Dark Souls 2: Crown of the Sunken King DLC review

Our Verdict

A whole new challenge for diehards, and a lot of content for your money.

PC Gamer's got your back Our experienced team dedicates many hours to every review, to really get to the heart of what matters most to you. Find out more about how we evaluate games and hardware.

need to know

Price: $10/£8, $25/£20 for Season Pass
Release date: Out now
Publisher: Bandai Namco
Developer: From Software
Multiplayer: Online co-op and PvP
Link : Official site

The biggest criticism leveled at Dark Souls 2 was that it was too easy. Players who had spent hundreds of hours in the first game found that many of the same tactics worked in the sequel. Maybe you had to dodge left instead of right to get past the Pursuer's sweeping arc, but generally speaking, the old tricks still worked.

I thought about this as I died—again—while playing Crown of the Sunken King, the first part of From Software's three-piece downloadable content set. My old tricks failed time and time again, forcing me to relearn enemy patterns and try new tactics. For Dark Souls diehards, that's a good thing, though you'll have to slog through some drab environments.

Sunken King adds a new item to your inventory: a dragon claw with a cryptic clue in its description. That item should lead you to the new content area, grafted onto the Black Gulch, behind where players fight The Rotten. That means you can't get into Sunken King until Dark Souls 2's halfway point, and even then, you might want to hold off until you have better gear. Use the dragon claw at the new altar beyond the Rotten's arena and you'll be brought to the new area. If you drop a summon sign here but don't own the DLC, you can still be summoned in as a phantom. Think of it as a demo.

The new content is split into three areas, starting with Shulva, the Sanctum City. I cross narrow ledges, activating platforms to reach areas, and spend more time jumping than in the base game. It never approaches platformer status, but I like the new emphasis on verticality. Enemies attack from above or below more frequently than before, and some of the best secrets in the early areas are discovered by trying to access rooms far above the ground. There are new environmental dangers here, too, and a better focus on puzzles and switches.

Sunken King's enemies are all brand new, too. The basic Sanctum Soldiers are so heavily-armored and tightly grouped that I quickly had to abandon my magic-based build for a sword-and-board approach so I could parry attacks and do more damage. There are insects that spit corrosive gas and are far easier to kill, and undead witches that are strong against dark damage. Massive, blind bipedal dragons guard a later bonfire, and take a tremendous amount of effort to kill. If I aggroed two at a time, one was guaranteed to chew on my bones.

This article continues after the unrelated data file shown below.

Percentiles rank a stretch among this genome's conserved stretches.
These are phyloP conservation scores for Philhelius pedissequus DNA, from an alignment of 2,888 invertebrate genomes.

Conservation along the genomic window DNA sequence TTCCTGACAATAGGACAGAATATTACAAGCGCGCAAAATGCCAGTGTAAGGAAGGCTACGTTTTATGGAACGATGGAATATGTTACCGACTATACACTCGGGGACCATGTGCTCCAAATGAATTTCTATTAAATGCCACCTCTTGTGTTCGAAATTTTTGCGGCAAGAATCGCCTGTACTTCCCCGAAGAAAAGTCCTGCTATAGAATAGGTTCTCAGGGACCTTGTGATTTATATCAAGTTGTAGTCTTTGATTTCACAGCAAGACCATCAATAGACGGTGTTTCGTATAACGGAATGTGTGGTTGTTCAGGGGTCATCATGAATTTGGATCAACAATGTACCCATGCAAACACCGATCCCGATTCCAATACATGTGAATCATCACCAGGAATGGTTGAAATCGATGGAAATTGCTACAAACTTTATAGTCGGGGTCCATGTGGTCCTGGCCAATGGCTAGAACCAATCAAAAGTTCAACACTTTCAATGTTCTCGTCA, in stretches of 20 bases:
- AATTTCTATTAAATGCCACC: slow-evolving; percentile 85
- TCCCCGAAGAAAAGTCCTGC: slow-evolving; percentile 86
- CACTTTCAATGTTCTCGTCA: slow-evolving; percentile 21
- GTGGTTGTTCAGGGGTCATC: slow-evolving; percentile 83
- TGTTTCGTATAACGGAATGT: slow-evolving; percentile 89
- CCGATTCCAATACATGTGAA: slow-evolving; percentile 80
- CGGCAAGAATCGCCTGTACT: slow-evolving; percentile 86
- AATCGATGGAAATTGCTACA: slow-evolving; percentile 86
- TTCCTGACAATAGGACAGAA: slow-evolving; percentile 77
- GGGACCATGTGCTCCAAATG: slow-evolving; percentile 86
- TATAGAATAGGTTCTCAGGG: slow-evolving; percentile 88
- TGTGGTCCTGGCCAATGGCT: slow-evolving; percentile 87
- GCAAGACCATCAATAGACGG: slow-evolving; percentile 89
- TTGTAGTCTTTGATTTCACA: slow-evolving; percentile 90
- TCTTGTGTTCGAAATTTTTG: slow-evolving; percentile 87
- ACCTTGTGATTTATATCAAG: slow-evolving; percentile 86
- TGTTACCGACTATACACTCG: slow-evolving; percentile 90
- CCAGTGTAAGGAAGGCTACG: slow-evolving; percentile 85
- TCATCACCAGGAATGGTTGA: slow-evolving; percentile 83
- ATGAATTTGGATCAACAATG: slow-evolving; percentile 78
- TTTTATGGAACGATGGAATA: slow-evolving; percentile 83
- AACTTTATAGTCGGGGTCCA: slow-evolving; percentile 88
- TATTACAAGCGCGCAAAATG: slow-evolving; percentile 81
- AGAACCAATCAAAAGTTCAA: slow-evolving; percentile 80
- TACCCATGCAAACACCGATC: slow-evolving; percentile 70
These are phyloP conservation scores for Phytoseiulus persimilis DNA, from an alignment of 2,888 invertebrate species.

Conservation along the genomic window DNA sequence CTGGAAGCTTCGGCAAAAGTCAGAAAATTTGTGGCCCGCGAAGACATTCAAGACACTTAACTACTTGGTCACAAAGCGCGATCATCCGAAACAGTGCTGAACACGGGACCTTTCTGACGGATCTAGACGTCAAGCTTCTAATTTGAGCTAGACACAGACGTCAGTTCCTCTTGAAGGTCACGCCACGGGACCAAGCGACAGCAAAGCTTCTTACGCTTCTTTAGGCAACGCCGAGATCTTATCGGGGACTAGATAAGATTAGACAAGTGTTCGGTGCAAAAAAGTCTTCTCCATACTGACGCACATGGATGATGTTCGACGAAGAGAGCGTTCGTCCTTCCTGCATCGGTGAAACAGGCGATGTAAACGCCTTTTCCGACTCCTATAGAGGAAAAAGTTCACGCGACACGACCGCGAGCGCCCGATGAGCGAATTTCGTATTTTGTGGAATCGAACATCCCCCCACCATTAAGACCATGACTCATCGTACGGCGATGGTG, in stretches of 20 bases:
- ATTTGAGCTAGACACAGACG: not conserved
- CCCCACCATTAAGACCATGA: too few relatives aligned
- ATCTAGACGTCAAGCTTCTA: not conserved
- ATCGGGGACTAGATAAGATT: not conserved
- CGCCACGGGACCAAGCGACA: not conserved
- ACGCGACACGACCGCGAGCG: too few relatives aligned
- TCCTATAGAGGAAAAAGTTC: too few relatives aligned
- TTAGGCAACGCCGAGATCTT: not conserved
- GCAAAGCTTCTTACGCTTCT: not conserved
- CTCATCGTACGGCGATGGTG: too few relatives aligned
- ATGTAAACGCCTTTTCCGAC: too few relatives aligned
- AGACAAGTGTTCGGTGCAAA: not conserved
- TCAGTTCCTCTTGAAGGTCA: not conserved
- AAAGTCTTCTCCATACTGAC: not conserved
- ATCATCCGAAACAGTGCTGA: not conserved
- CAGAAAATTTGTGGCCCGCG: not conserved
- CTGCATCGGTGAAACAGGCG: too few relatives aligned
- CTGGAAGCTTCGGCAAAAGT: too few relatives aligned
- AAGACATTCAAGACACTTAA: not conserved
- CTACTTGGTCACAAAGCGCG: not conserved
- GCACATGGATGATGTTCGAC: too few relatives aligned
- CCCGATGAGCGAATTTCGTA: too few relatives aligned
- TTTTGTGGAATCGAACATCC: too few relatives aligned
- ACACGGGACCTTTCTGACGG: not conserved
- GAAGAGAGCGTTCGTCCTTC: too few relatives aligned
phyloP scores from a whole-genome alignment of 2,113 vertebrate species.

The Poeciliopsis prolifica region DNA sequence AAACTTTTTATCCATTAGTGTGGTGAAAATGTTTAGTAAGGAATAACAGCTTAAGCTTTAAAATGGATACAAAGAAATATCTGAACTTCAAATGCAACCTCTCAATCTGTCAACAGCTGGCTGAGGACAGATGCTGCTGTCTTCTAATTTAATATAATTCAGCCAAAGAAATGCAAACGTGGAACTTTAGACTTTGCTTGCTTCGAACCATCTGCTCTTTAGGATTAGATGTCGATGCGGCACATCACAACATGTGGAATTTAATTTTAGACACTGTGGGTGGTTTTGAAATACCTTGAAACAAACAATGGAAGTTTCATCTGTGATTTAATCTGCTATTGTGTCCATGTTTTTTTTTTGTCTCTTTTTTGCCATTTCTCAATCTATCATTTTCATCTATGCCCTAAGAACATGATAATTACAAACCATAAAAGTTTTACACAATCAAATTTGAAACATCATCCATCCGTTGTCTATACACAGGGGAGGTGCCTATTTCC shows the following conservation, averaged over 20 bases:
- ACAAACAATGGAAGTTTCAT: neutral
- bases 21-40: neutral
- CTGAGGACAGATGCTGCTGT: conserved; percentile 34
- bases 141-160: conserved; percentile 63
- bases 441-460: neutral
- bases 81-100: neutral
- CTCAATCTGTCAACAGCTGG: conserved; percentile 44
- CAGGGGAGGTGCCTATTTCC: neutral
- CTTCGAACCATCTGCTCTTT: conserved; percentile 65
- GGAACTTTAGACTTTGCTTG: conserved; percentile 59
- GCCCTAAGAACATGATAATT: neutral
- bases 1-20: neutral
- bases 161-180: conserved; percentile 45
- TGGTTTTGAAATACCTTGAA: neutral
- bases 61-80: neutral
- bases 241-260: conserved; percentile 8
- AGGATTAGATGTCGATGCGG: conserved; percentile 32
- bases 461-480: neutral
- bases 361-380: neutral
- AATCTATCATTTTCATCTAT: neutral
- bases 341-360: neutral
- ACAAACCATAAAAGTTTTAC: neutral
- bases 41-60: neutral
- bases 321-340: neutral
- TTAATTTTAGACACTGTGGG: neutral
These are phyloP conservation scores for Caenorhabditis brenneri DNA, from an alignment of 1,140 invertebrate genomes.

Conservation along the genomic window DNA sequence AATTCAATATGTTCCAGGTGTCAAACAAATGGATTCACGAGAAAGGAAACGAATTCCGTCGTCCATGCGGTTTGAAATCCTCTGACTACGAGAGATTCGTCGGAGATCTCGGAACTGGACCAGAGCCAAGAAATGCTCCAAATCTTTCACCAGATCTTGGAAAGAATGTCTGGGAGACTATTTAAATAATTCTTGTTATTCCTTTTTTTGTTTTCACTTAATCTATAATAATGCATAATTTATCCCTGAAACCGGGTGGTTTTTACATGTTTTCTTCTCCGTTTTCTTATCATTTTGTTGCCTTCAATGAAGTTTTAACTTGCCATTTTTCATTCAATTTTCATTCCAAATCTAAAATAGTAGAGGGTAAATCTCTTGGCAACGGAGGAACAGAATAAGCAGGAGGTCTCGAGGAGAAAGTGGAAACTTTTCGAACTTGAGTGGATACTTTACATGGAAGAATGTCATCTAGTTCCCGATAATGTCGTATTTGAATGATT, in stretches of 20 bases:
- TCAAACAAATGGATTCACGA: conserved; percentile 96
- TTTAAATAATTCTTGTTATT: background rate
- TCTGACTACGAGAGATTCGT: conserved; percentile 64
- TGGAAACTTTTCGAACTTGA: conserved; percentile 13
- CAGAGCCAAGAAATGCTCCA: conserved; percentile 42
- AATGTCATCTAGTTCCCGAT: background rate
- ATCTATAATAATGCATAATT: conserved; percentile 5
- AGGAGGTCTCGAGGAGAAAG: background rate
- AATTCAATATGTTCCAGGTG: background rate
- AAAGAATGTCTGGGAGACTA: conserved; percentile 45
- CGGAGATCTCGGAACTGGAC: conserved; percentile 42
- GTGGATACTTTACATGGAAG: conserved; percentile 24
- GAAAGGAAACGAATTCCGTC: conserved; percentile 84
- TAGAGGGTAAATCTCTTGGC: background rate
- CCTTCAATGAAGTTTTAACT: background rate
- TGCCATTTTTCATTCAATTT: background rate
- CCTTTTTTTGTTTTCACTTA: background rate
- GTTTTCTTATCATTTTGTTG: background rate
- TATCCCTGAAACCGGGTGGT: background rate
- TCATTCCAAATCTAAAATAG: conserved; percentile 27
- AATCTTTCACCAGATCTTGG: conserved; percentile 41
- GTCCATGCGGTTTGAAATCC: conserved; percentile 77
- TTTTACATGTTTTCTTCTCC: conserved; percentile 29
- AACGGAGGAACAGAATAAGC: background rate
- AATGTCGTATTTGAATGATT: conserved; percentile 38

A few of the new knights have movesets remarkably close to your own.

Fighting these new enemies was genuinely difficult. Sanctum Knights start off incorporeal, immune to physical damage quick to hack through you with their dual blades. It wasn't until I discovered how to make them substantial that I could take one more than one at a time, and any time I heard a new phantom baddie, I was genuinely fearful for my stash of souls.

A few of the new knights have movesets remarkably close to your own. Dodging, parrying, and blocking these warriors felt more like PvP duels than cutting down mindless zombies.

Sunken King includes two new boss battles (three if you count an optional group of NPCs). Both are more creative than many of the basic game's guardians, who were often melee-based and easy to dodge in the early game. I won't spoil either fight, but I will point out that there are two NPC summons for each fight, which helps even the odds, and one battle takes place in front of one of the most beautiful areas From has ever designed.

Unfortunately, that's one of only a few standout landmarks in Sunken King. Most of the content is played against grey, monochrome environments that wear down on you after repeated deaths. Aside from a few key moments, the drabness of these areas makes pushing through a slog. Early on, I was concerned that I wouldn't even want to continue to the end. Dark Souls 2 has few moments that drag, but there were points in Sunken King where the momentum slows to a crawl.

But I pushed through, and when the final boss was down—and the crown of the Sunken King sat upon my head—I had played through ten solid, satisfying hours of new Dark Souls. For the devoted, that's a hell of a deal, and there are still two more chunks of content incoming, with even better-looking environments and a few new lore details. Sunken King won't do anything to convince you to play Dark Souls 2 if you don't already love it, but stays consistently challenging for even veteran players.

The Verdict
Dark Souls 2

A whole new challenge for diehards, and a lot of content for your money.